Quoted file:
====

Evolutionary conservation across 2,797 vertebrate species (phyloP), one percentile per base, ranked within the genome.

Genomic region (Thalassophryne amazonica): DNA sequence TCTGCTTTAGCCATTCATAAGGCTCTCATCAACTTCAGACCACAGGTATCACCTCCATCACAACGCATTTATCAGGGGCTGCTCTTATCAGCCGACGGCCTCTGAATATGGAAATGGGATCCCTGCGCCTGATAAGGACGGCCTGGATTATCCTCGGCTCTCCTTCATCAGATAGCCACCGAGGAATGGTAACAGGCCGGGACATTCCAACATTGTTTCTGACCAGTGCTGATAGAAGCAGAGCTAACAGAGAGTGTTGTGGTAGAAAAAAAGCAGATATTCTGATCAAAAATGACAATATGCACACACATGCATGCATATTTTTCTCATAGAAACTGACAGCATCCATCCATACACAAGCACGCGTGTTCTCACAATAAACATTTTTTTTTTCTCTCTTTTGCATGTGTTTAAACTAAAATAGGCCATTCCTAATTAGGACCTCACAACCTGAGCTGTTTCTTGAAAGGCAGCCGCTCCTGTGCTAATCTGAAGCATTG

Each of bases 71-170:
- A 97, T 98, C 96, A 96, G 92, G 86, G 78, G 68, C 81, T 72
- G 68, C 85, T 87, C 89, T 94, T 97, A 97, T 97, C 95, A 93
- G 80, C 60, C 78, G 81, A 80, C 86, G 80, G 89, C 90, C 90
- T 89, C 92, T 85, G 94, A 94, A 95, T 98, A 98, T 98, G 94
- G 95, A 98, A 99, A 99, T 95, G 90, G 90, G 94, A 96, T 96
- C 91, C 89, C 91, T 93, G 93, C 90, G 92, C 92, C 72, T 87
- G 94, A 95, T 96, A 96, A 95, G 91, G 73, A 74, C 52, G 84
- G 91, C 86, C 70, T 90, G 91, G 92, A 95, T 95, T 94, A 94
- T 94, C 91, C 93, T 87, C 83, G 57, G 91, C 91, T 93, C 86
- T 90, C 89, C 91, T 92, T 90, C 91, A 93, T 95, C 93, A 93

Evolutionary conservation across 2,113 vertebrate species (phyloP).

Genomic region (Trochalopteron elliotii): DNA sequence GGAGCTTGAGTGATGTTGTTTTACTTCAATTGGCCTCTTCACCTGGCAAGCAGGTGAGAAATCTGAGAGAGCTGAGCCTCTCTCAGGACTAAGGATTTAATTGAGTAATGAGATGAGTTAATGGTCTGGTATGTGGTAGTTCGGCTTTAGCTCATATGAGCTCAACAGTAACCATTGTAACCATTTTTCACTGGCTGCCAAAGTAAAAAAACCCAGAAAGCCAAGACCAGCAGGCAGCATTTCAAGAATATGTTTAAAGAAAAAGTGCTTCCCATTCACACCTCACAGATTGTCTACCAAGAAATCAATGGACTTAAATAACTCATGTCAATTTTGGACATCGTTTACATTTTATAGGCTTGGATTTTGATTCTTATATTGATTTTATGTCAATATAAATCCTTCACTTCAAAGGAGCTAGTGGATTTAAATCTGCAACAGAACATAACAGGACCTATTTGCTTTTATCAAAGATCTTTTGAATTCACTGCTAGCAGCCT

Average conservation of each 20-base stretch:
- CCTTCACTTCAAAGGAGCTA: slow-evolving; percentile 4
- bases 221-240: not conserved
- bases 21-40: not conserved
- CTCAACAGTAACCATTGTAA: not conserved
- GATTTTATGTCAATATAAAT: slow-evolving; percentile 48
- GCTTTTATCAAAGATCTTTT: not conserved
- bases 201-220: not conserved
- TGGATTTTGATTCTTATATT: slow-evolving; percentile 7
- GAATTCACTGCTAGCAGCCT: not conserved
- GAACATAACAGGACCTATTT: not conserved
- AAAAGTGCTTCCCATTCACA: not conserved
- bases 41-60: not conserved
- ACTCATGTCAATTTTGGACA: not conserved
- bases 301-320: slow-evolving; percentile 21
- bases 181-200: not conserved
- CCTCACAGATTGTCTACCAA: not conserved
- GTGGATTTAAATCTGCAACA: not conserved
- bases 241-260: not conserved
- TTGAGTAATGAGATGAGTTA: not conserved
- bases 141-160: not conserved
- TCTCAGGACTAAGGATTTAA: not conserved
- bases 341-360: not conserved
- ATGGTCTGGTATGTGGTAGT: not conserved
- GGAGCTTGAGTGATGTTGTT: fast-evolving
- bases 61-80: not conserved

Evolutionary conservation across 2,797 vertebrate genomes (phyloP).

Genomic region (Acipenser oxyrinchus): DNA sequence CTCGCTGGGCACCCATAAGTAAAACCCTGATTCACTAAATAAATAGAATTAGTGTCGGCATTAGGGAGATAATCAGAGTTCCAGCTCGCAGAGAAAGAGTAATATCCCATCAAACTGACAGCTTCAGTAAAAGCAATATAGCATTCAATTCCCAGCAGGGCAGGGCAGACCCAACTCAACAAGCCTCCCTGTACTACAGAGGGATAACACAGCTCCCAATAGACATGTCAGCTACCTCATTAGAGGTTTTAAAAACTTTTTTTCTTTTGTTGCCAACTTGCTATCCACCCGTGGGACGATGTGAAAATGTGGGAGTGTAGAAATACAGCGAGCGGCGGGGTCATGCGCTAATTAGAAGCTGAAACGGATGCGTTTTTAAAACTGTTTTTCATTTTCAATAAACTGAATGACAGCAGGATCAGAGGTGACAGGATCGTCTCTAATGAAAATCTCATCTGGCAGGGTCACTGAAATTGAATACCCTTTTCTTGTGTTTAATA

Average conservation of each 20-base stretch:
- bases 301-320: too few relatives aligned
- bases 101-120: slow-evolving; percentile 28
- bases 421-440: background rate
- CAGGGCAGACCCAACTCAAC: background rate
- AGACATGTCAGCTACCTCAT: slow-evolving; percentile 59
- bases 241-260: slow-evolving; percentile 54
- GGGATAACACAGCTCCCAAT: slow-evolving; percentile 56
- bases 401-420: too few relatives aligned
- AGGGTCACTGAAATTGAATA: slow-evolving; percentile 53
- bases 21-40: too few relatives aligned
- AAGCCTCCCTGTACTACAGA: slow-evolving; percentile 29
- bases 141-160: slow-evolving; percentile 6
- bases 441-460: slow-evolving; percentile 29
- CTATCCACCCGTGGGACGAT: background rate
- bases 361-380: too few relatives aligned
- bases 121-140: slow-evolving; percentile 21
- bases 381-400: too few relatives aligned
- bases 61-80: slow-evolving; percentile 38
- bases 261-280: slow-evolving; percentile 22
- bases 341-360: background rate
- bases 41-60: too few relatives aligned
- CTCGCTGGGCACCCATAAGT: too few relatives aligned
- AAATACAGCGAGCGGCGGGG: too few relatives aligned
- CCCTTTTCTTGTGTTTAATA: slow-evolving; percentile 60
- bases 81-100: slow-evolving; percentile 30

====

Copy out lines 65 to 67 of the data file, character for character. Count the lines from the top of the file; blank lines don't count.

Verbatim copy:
- bases 41-60: too few relatives aligned
- CTCGCTGGGCACCCATAAGT: too few relatives aligned
- AAATACAGCGAGCGGCGGGG: too few relatives aligned